It can be scary and confusing if you have been accused of a violent crime. If this occurs, try to gather as much information as possible that can support your case. Examples include witness statements or videos from cell phones and surveillance equipment. Establish and gather proof of your alibi. Do not speak at length to law enforcement unless you have trusted legal advice.
What is a violent crime?
A crime is classified further as a violent crime when an accused person uses or threatens to use a level of force against another person. These crimes are serious, and sentencing, if convicted, will be reflected accordingly. Law enforcement and prosecutors work very hard to prove an accused’s guilt. Those accused of a violent crime with previous charges and convictions, even non-violence charges, will find the court less sympathetic to their case. Some of the most common violent crimes include:
- Criminal theft, including armed robbery
- Assault and battery
- Domestic violence
- Kidnapping and false imprisonment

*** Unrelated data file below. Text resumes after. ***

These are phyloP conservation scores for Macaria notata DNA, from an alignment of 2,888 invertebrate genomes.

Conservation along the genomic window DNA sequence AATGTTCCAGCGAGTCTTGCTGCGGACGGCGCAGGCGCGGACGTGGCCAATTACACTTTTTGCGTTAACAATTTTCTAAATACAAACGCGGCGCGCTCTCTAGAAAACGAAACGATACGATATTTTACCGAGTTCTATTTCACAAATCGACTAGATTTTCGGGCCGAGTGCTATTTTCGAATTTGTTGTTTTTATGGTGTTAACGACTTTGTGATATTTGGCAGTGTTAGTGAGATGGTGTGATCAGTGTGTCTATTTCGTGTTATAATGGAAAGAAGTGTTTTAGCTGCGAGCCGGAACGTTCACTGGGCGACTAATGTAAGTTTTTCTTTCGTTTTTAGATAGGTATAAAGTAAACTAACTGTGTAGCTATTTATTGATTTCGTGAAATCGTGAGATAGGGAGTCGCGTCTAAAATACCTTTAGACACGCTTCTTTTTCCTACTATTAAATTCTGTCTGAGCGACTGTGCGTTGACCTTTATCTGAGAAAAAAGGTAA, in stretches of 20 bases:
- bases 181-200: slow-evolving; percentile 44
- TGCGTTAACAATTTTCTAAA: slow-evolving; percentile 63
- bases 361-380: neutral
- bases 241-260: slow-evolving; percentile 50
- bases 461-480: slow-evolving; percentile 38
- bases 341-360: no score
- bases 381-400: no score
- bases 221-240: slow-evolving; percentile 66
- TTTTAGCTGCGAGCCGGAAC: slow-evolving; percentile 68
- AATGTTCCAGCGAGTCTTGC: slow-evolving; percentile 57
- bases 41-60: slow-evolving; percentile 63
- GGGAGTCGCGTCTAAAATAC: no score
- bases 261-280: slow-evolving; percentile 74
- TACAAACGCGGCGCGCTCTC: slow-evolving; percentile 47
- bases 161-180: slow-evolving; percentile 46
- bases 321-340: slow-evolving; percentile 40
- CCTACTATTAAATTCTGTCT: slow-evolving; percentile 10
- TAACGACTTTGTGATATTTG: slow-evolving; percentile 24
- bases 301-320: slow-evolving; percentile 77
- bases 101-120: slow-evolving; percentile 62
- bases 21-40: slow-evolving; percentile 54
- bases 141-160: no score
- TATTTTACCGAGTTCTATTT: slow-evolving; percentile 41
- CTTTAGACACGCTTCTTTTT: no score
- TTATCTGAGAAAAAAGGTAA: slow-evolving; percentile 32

- Murder, attempted murder, manslaughter
- Rape and other sex crimes
- Weapons charges
- Resisting arrest or assaulting a police officer
Common defense against violent crime charges
Your attorney can help you examine evidence to determine if you are being wrongly accused or if there were extenuating circumstances such as self-defense of yourself or your property. They will research witness statements, cell phone or surveillance videos, and reports made by police. Common defenses to violent crimes are:
The prosecution must have evidence that you are guilty of the crime beyond a reasonable doubt. The onus is not on the accused to prove innocence but rather on the prosecution to prove guilt.
If someone else provoked the violence, and you were acting to protect yourself, another person, or your property, a self-defense strategy may be effective.
Violation of rights
If your constitutional rights were violated during your arrest, such as illegal search, failure to read your Miranda rights, or tampering with evidence, your case could be thrown out.
If you admit to committing the crime, but your actions were a result of prior acts of the person targeted for the violent act, you may be able to prove that you were temporarily insane and that your actions were justifiable.
Though violent crime accusations and charges are serious, a strong defense can often reduce or eliminate the charges. Understanding the types of violent crimes and common defenses can help you establish your defense plan.